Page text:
39.2. At and Batch

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While cron is used to schedule recurring jobs, the at command is used to schedule a one-time job at a specific time and the batch command is used to schedule a one-time job to be executed when the systems load average drops below 0.8.
To use at or batch, the at RPM package must be installed, and the atd service must be running. To determine if the package is installed, use the rpm -q at command. To determine if the service is running, use the command /sbin/service atd status.

39.2.1. Configuring At Jobs

To schedule a one-time job at a specific time, type the command at time, where time is the time to execute the command.
The argument time can be one of the following:
  • HH:MM format — For example, 04:00 specifies 4:00 a.m. If the time is already past, it is executed at the specified time the next day.
  • midnight — Specifies 12:00 a.m.
  • noon — Specifies 12:00 p.m.
  • teatime — Specifies 4:00 p.m.
  • month-name day year format — For example, January 15 2002 specifies the 15th day of January in the year 2002. The year is optional.
  • MMDDYY, MM/DD/YY, or MM.DD.YY formats — For example, 011502 for the 15th day of January in the year 2002.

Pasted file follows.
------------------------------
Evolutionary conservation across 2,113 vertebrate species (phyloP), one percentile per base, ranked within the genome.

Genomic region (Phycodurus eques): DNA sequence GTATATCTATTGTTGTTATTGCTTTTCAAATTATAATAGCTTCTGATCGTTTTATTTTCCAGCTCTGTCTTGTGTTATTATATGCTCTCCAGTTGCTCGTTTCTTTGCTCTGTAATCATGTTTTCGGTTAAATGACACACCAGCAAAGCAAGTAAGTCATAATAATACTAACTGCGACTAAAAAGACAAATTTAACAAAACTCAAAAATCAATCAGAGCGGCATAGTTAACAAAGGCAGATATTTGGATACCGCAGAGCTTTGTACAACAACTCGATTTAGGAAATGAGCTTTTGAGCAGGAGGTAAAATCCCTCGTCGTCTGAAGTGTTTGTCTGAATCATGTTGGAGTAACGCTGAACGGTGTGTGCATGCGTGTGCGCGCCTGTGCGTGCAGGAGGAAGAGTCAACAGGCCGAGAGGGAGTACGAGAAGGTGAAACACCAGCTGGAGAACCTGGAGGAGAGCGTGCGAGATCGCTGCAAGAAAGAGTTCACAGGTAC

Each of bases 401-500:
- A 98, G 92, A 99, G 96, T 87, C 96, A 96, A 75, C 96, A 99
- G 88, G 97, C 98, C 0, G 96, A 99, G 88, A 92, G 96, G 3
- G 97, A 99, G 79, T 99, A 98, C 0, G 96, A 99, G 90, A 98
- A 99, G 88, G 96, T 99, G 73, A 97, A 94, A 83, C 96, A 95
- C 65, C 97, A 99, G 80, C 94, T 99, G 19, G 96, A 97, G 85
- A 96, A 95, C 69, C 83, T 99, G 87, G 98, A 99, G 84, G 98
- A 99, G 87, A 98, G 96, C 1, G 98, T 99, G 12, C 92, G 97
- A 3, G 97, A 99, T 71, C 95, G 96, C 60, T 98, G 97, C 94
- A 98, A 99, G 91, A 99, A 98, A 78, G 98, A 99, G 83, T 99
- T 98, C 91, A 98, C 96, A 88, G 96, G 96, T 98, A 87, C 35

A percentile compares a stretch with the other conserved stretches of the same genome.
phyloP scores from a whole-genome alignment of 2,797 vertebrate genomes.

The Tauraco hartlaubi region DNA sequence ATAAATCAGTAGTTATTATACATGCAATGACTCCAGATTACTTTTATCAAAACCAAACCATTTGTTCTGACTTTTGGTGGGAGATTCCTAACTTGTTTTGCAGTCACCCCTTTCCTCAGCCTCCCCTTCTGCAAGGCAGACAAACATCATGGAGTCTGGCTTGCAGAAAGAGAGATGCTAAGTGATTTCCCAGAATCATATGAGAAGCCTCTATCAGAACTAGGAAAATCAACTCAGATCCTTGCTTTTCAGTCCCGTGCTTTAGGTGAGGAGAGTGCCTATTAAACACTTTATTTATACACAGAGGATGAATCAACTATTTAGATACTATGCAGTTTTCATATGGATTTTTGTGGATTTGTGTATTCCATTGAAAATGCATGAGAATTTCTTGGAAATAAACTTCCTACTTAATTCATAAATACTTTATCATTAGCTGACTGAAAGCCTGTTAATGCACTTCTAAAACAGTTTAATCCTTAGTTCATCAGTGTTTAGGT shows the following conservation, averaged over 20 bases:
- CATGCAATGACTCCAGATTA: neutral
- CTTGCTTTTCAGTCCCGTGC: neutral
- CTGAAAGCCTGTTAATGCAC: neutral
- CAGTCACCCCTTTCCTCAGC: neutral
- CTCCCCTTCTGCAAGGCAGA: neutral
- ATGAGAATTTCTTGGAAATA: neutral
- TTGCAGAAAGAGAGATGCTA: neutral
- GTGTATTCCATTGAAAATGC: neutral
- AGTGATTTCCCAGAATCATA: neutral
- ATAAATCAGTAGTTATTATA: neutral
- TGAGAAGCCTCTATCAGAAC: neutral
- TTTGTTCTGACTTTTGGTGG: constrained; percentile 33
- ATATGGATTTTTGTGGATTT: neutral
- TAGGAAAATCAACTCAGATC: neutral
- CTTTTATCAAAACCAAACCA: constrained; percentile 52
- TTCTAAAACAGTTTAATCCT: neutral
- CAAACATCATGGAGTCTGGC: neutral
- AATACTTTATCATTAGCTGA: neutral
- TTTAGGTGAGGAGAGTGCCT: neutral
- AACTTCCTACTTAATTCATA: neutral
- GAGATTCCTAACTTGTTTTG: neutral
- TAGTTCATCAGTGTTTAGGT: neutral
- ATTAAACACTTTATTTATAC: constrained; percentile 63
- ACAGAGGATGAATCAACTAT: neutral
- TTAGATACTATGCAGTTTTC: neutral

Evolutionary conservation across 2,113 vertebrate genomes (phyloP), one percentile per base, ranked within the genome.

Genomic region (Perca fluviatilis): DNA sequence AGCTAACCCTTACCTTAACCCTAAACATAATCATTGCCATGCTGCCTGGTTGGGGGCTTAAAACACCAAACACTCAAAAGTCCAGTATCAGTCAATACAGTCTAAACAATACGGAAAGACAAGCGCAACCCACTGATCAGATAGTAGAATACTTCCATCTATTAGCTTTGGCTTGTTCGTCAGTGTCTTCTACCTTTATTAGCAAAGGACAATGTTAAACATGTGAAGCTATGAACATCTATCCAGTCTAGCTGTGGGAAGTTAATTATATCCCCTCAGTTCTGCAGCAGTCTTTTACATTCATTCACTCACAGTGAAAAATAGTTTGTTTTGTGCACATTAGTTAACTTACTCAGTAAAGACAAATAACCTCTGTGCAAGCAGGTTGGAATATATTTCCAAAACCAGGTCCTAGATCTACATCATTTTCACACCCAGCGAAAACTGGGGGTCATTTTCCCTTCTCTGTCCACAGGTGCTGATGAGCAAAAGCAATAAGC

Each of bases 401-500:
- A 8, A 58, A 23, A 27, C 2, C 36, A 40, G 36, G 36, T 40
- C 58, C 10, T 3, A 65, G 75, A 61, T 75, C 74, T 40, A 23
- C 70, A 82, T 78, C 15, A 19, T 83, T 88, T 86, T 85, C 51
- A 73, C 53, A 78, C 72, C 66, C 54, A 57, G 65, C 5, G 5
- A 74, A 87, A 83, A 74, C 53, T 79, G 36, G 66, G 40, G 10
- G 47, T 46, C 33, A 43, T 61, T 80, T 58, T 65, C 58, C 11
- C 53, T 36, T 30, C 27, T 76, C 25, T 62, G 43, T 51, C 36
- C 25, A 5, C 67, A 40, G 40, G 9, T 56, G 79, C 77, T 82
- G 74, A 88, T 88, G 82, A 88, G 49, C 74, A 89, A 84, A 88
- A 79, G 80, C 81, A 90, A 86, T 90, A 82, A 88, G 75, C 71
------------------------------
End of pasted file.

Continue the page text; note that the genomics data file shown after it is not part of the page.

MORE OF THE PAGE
• now + time — time is in minutes, hours, days, or weeks. For example, now + 5 days specifies that the command should be executed at the same time five days from now.
The time must be specified first, followed by the optional date. For more information about the time format, read the /usr/share/doc/at-<version>/timespec text file.
After typing the at command with the time argument, the at> prompt is displayed. Type the command to execute, press Enter, and type Ctrl+D . Multiple commands can be specified by typing each command followed by the Enter key. After typing all the commands, press Enter to go to a blank line and type Ctrl+D . Alternatively, a shell script can be entered at the prompt, pressing Enter after each line in the script, and typing Ctrl+D on a blank line to exit. If a script is entered, the shell used is the shell set in the user's SHELL environment, the user's login shell, or /bin/sh (whichever is found first).
If the set of commands or script tries to display information to standard out, the output is emailed to the user.
Use the command atq to view pending jobs. Refer to Section 39.2.3, “Viewing Pending Jobs” for more information.
Usage of the at command can be restricted. For more information, refer to Section 39.2.5, “Controlling Access to At and Batch” for details.
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